Medical Marijuana’s Effect on Alzheimer’s
A large percentage of individuals know someone who ends up getting Alzheimer’s disease, a neurological disorder that causes loss of memory and learned behavior. Watching a loved one suffer the effects of this devastating disease are quite painful, but is it possible that cannabinoid therapy may help patients with Alzheimer’s experience some type of relief from their symptoms? There are approximately 4.5 million Americans with this condition, and at this time there are no approved treatments available to stop the progression of AD. There are also not many pharmaceuticals at this time that have been FDA-approved to treat the disease’s symptoms.
A recent study published in the Journal of Alzheimer’s Disease suggest that in tiny doses, THC might slow down the production of the beta-amyloid production, which is a known hallmark of Alzheimer’s disease. A lead author at the University of South Florida’s Bryd Alzheimer’s Institute, Chuanhai Cao explained, “THC is known to be a potent antioxidant with neuroprotective properties, but this is the first report that the compound directly affects Alzheimer’s pathology by decreasing amyloid beta levels, inhibiting its aggression.”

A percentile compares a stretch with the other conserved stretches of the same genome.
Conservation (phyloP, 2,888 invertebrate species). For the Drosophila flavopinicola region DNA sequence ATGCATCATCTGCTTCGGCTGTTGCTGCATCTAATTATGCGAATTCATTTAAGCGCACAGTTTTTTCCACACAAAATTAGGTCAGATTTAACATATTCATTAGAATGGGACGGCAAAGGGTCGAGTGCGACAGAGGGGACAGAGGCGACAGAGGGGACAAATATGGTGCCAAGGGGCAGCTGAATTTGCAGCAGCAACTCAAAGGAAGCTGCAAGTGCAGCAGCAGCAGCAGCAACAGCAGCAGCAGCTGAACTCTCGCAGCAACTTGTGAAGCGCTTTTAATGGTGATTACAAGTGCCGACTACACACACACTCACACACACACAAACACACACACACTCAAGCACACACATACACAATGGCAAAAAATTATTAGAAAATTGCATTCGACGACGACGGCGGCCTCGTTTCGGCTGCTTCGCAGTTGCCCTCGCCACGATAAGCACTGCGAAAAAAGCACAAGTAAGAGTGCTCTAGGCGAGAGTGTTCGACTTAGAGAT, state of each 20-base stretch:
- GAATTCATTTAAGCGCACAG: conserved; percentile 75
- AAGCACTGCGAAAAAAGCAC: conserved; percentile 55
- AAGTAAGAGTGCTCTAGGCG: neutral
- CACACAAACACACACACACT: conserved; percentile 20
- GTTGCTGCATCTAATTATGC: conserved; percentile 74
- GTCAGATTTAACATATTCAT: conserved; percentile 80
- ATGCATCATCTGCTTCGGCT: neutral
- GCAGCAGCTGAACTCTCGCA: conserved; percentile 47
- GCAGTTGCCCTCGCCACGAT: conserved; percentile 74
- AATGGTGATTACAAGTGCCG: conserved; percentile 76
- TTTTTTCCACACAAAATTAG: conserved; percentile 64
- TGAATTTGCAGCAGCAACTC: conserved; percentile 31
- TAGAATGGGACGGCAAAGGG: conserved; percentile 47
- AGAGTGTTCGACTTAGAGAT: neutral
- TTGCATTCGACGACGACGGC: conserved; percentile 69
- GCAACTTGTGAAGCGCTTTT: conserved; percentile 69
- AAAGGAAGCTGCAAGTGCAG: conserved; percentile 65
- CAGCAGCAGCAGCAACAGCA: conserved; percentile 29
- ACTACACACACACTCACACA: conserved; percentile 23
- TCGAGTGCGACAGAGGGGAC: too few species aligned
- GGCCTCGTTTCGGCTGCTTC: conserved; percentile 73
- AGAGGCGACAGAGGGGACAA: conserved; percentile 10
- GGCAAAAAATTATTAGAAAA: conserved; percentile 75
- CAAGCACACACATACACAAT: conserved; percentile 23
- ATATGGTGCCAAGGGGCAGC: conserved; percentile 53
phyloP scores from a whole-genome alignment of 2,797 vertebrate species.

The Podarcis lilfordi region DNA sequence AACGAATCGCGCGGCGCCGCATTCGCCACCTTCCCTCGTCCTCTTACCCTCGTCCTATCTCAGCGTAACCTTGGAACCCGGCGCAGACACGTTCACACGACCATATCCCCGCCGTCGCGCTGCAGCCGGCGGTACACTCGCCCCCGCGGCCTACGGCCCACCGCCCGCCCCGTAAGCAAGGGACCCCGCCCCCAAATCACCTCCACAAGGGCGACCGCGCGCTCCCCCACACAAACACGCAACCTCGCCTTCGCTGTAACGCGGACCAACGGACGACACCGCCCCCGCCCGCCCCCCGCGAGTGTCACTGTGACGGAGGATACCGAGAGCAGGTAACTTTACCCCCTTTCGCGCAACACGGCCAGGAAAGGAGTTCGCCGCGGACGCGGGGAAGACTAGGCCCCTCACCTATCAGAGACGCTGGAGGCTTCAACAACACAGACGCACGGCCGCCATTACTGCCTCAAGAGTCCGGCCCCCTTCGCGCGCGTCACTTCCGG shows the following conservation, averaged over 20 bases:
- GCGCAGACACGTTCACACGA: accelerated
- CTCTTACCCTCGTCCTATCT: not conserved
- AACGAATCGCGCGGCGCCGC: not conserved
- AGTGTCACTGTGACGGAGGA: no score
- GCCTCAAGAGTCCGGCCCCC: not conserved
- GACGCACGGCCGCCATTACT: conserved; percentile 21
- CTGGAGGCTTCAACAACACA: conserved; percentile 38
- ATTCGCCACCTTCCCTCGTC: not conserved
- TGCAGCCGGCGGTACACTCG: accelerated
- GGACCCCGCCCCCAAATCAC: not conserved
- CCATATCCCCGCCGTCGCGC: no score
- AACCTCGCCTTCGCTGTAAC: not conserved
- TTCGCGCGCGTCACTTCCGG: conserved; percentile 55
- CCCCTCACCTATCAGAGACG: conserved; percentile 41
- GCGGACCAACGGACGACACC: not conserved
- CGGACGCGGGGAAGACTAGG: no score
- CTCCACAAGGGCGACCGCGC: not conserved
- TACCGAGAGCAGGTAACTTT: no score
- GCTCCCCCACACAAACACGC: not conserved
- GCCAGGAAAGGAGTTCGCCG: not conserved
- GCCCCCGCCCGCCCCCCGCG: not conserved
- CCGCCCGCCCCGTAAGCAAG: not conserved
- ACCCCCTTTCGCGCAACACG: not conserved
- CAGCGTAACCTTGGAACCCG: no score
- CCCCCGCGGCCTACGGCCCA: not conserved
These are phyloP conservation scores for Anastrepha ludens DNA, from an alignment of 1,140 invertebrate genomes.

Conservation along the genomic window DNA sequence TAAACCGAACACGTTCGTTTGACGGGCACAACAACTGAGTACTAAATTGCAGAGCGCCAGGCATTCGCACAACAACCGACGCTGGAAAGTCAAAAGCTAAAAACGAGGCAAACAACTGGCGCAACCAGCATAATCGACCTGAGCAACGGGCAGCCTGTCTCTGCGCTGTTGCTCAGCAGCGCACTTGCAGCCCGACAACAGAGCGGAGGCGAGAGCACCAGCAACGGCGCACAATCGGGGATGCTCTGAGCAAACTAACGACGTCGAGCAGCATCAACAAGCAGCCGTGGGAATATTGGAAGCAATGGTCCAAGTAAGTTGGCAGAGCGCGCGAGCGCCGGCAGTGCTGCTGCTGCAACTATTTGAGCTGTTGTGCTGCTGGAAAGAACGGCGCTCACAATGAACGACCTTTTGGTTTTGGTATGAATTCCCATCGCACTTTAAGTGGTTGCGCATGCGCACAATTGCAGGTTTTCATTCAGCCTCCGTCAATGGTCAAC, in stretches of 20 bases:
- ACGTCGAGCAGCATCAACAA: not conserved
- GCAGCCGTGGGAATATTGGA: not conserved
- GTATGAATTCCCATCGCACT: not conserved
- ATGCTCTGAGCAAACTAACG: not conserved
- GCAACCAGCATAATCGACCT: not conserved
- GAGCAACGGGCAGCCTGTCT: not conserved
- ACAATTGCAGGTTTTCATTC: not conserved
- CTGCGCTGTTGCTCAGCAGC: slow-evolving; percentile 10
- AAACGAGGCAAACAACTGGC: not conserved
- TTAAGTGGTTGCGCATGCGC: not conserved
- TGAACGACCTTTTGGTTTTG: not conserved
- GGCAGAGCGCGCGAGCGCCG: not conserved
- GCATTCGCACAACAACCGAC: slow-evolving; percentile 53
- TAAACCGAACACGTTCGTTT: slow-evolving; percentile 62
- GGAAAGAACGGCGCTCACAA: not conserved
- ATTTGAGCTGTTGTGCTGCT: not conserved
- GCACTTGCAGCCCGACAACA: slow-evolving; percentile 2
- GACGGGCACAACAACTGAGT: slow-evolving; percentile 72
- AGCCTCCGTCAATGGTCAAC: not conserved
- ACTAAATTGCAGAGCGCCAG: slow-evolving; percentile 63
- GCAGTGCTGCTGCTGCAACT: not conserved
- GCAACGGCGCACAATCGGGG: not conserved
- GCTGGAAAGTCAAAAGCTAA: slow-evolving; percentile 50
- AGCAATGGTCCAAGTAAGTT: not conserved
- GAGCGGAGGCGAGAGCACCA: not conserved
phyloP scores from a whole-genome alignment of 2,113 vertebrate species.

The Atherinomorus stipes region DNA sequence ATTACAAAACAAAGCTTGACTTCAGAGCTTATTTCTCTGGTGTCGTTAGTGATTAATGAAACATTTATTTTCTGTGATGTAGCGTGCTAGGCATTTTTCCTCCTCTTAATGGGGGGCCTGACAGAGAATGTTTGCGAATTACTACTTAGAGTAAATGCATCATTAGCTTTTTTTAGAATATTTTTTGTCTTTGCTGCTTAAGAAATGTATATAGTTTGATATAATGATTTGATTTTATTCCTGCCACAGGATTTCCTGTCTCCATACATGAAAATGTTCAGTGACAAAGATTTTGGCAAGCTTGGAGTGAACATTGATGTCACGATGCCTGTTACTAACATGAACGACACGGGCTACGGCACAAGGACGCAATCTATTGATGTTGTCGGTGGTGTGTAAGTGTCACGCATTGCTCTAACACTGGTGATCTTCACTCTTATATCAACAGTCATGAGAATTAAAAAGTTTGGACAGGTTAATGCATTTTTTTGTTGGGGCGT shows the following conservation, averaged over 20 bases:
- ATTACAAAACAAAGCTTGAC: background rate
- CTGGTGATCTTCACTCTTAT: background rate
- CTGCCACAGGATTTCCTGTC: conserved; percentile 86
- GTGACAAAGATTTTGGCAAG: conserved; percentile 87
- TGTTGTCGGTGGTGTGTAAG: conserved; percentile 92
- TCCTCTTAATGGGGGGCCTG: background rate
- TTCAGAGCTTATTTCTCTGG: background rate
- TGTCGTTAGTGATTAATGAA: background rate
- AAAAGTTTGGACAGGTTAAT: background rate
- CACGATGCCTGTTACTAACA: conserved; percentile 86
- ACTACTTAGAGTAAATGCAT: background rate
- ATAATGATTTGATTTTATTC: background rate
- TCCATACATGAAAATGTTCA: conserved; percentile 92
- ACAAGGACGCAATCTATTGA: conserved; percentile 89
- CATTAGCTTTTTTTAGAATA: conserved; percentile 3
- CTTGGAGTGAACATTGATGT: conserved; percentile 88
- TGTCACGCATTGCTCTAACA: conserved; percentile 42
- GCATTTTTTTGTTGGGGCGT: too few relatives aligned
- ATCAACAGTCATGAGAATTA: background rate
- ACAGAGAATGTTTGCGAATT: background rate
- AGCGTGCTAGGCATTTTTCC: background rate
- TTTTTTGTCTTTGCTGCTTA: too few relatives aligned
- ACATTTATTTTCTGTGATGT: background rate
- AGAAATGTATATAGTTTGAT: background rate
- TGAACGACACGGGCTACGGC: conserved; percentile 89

There have also been similar studies that concluded that THC is effective in fighting the formation of harmful brain plaques. A 2006 study by the Scripps Institute found that THC blocked aggregation of plaques completely.
None of these researchers are suggesting that anyone at this time uses illicit drugs to prevent the disease. They are just explaining that their findings suggest that the compound can be explored further in hopes that it can someday help to treat Alzheimer’s disease.
Many states with intact medical marijuana laws approve the medication for use with conditions such as cancer, Crohn’s disease, MS, Parkinson’s disease, seizures, migraines, chronic pain, and many other debilitating conditions. Medical marijuana has been proven quite effective at helping relieve symptoms of many illnesses, allowing patients to lead happier lives. Researchers only hope that with ongoing studies, cannabis can someday help those with Alzheimer’s as well.
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